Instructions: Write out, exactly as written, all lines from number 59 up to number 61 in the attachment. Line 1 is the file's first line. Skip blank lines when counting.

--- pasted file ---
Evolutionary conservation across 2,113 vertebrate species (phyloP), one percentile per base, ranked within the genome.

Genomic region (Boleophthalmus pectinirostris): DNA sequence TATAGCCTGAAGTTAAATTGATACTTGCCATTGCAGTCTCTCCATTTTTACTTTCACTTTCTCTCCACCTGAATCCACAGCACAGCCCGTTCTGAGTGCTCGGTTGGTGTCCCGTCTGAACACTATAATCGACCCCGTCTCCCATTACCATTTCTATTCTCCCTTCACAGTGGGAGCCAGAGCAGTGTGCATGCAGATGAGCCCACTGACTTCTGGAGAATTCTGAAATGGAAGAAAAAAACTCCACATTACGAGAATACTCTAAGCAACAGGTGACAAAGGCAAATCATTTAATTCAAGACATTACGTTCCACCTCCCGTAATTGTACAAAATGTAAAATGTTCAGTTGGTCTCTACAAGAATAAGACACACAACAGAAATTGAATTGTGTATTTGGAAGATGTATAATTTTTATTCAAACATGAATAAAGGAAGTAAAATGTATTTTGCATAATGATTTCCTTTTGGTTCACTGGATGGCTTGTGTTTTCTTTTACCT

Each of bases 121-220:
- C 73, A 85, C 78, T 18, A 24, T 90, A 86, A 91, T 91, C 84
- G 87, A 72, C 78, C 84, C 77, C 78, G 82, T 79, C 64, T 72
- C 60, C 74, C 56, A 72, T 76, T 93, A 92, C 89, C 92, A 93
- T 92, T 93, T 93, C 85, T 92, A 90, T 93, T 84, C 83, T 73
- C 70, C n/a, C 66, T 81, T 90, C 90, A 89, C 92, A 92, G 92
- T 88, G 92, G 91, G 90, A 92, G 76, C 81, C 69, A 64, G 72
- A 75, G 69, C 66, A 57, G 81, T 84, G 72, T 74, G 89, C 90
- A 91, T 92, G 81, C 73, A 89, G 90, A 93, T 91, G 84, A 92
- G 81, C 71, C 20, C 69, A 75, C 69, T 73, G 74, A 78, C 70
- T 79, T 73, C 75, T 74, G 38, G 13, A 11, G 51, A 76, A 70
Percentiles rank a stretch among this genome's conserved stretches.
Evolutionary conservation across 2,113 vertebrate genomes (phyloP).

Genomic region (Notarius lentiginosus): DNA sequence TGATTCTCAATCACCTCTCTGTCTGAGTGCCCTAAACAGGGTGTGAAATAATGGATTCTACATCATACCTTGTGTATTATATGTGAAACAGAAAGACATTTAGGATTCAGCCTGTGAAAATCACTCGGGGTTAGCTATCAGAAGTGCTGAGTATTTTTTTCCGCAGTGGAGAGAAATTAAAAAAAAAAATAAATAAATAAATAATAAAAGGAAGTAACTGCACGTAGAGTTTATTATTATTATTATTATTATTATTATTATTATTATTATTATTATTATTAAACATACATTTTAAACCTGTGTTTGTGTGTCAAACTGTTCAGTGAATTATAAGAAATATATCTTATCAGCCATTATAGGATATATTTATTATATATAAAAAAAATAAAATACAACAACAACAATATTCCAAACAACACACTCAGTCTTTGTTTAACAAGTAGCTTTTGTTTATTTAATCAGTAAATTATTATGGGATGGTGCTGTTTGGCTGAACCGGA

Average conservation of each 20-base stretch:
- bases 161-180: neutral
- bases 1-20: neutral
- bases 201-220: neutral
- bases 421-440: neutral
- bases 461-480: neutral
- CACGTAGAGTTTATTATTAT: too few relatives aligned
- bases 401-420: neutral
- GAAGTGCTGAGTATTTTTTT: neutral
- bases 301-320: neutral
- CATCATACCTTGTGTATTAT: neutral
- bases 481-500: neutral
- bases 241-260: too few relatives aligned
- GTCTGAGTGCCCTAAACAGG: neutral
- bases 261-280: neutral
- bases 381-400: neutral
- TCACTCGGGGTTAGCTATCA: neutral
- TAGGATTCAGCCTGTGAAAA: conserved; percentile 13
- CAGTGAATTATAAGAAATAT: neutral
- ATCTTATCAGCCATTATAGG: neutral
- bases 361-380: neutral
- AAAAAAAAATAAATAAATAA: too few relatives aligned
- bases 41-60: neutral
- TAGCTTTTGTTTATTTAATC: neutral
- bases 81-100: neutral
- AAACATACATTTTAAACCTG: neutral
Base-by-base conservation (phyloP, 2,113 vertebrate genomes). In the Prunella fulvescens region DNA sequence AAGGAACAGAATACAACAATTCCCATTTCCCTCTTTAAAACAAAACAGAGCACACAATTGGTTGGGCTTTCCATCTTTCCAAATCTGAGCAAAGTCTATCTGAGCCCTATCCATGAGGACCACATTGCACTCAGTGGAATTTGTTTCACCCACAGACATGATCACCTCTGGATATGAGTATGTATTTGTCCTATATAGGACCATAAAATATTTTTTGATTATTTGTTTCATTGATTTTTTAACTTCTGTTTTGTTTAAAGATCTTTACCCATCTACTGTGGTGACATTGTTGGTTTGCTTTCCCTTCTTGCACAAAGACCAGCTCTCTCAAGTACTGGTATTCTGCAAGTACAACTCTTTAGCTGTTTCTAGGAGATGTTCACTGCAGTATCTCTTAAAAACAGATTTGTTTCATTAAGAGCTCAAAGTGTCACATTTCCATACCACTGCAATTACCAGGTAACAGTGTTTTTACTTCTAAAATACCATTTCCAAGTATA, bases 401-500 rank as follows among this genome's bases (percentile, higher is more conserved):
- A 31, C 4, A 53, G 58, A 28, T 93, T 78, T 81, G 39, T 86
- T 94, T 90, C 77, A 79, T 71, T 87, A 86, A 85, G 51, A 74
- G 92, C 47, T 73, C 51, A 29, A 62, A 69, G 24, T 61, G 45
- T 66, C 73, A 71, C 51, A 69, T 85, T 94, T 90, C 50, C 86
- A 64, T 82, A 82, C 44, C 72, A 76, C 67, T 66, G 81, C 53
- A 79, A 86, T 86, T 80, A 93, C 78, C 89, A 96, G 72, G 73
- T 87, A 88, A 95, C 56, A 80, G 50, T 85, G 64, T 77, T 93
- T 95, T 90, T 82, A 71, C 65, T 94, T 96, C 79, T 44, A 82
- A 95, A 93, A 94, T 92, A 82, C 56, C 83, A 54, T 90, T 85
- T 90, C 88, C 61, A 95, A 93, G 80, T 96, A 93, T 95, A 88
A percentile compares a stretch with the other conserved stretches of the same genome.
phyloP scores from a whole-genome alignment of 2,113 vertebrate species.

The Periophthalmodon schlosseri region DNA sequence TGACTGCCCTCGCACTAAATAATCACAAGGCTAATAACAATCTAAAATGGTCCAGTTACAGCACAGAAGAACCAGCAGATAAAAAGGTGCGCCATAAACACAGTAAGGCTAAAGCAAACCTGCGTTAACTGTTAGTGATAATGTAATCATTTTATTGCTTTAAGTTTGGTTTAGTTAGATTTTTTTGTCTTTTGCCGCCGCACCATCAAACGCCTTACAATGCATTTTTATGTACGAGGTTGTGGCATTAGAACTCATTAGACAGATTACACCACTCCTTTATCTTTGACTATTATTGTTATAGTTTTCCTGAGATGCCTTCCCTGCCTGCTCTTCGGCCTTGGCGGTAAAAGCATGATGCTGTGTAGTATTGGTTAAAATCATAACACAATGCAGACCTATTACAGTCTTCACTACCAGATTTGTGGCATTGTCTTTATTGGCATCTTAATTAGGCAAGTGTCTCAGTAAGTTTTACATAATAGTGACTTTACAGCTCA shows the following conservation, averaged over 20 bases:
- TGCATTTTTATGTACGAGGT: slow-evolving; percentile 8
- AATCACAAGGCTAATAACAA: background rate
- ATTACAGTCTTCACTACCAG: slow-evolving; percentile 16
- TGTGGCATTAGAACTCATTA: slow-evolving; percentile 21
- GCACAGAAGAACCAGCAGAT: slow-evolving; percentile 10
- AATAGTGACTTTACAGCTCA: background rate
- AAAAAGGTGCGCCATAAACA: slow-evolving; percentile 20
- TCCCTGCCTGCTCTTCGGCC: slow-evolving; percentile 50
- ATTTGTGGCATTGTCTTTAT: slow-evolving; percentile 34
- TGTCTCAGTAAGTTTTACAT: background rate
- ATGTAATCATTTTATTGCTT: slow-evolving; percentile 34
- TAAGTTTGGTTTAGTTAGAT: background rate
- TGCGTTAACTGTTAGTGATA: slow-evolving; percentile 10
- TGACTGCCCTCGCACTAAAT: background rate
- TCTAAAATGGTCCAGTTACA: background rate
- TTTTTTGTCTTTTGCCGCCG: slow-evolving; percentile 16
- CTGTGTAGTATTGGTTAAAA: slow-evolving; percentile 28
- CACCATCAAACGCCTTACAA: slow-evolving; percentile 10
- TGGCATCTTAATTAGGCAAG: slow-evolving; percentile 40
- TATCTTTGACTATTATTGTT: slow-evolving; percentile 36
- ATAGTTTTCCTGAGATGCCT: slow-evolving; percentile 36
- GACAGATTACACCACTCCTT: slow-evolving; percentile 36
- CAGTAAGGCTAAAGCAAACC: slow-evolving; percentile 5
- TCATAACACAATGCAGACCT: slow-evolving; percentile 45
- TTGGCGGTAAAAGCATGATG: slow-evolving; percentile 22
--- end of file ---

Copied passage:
- ATTACAGTCTTCACTACCAG: slow-evolving; percentile 16
- TGTGGCATTAGAACTCATTA: slow-evolving; percentile 21
- GCACAGAAGAACCAGCAGAT: slow-evolving; percentile 10